07/18/2006 11:00PM

Opener hotter than usual

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HENDERSON, Ky. - Those familiar Ellis Park hallmarks - oppressive heat and humidity and a lush soybean crop in the spacious infield - apparently never went anywhere, but most everything else regarding opening day of the 2006 summer meet carried a new twist.

The Wednesday opening of the 36-day meet, conducted in 90-plus degree temperatures and with a heat index exceeding 100, was the first racing card at Ellis since a November tornado led to millions of dollars in repairs and renovations.

And as if the innumerable new physical features weren't enough, the announcement from earlier this week that Ellis is being sold by Churchill Downs Inc. for an undisclosed price to Louisville, Ky., businessman Ron Geary had the buzz quotient at a level rarely seen at this normally subdued rural outpost.

Steve Sexton, the Churchill racetrack president whose tenure as president at Ellis will end when Geary closes on the track in September, and Brian Elmore, the new Ellis general manager, were busy early in the day, making sure all the loose ends had been secured. A few hours before first post, construction debris still littered the walkway joining the jockeys' room and paddock, just as other areas required last-minute attention.

Traffic jammed the parking entrances, fans lined up nearly 100 deep before the gates opened, and the Sky Terrace dining area sold out an hour before the first race. Track officials said attendance was 5,240, compared to 4,664 for opening day last year.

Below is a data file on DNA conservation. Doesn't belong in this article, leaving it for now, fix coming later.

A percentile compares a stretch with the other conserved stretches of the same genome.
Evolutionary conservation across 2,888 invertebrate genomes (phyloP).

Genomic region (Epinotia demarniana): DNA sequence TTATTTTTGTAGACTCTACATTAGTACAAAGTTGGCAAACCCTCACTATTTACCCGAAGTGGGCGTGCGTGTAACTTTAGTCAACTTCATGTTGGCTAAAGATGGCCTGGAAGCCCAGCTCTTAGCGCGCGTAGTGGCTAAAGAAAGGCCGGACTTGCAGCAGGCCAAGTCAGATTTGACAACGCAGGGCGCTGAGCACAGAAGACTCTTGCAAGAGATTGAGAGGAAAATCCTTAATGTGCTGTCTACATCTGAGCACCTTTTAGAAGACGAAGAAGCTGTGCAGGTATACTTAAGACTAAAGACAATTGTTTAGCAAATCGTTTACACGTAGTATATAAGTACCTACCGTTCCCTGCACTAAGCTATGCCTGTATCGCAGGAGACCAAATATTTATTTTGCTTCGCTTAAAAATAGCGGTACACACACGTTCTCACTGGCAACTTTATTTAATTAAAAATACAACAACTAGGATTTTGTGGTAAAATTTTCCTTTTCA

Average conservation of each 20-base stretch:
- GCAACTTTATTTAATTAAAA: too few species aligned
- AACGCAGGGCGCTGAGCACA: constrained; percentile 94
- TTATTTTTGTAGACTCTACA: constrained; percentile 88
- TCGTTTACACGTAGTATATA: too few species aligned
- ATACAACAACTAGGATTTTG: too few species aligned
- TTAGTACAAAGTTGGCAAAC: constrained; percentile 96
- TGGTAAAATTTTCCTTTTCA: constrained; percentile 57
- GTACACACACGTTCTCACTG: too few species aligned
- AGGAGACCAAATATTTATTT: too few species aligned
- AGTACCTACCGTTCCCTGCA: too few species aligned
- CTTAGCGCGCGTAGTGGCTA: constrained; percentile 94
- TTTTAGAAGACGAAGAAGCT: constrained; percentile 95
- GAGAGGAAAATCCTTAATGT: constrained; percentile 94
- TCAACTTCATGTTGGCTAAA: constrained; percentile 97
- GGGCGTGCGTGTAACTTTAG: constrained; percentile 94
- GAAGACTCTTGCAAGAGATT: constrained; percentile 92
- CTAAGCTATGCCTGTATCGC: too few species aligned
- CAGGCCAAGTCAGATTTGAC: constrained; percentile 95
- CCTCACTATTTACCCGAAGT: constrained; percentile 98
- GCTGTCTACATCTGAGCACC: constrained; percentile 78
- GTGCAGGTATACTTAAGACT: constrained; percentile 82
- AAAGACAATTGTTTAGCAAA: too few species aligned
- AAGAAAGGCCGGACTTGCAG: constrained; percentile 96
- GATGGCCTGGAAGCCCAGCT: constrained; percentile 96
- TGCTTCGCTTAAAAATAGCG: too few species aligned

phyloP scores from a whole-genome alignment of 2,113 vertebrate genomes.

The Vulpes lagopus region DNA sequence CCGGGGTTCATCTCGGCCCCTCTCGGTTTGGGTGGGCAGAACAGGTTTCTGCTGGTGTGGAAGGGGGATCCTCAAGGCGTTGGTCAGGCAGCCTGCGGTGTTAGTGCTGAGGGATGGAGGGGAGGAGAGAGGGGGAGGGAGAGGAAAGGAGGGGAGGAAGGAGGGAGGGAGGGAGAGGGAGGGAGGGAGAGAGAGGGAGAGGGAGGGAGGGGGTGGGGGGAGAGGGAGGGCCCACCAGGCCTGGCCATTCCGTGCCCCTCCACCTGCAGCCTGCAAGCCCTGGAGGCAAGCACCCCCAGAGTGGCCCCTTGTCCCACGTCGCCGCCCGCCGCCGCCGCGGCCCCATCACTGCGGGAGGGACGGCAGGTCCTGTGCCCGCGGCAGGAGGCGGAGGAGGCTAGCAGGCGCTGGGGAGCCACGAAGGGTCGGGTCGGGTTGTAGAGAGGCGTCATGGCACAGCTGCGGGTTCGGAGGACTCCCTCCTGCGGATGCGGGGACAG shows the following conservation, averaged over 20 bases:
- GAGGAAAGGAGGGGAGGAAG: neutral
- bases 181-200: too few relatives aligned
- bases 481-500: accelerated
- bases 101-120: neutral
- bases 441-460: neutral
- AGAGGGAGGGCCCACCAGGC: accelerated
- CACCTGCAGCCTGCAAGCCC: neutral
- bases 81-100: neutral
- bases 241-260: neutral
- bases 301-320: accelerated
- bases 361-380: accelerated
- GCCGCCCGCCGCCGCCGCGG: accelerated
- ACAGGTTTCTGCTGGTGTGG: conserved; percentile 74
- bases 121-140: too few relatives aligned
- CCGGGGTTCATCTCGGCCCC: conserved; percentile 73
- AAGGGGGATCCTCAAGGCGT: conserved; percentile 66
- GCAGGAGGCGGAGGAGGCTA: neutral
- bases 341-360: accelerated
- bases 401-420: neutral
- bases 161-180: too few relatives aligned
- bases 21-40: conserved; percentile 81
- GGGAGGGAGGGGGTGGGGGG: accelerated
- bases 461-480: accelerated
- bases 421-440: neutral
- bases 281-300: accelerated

Before the races, Elmore delivered a short speech under a scorching sun following brief remarks from several local dignitaries, and a moment of silence was held for the 25 people who died in the tornado. A video celebrating Ellis Park's history was played on the new infield Jumbotron.

Meanwhile, Geary got caught in traffic and settled for a parking spot on the far south end of the grounds, far from the main entrance. A longtime Louisville resident who made a fortune in the health-care business after stints as an accountant, attorney, government official, and bible-college president, Geary recently entered the horse business as an owner but has long had an interest in racing as a fan and handicapper. In fact, he has qualified for the National Handicapping Champion-ship finals three times, including the 2007 tournament to be held in January in Las Vegas.

Geary has promised to be a "hands-on" owner who, like all racetrack owners in Kentucky, will lobby for legislative changes so as to permit alternative ontrack gambling. He and Churchill are off to a good start in their cooperative efforts to further the cause of Kentucky racing as a cohesive circuit: Both tracks will run simultaneously during the five-day week of July 4-8, 2007, complementing and promoting each other's programs. That agreement is for five years, said Sexton.

The first race on the Ellis opener, a $5,000 maiden claiming sprint, was won by King's Peace, the 9-2 fourth choice who outgamed favored Gin and Tea in a stretch-long drive. Ralph Martinez, the perennial leading trainer at Fairmount Park, was on hand to saddle the winner. Asked if he got an extra kick from winning the first race at a meet that many locals regard as special, Martinez said, "They're all good."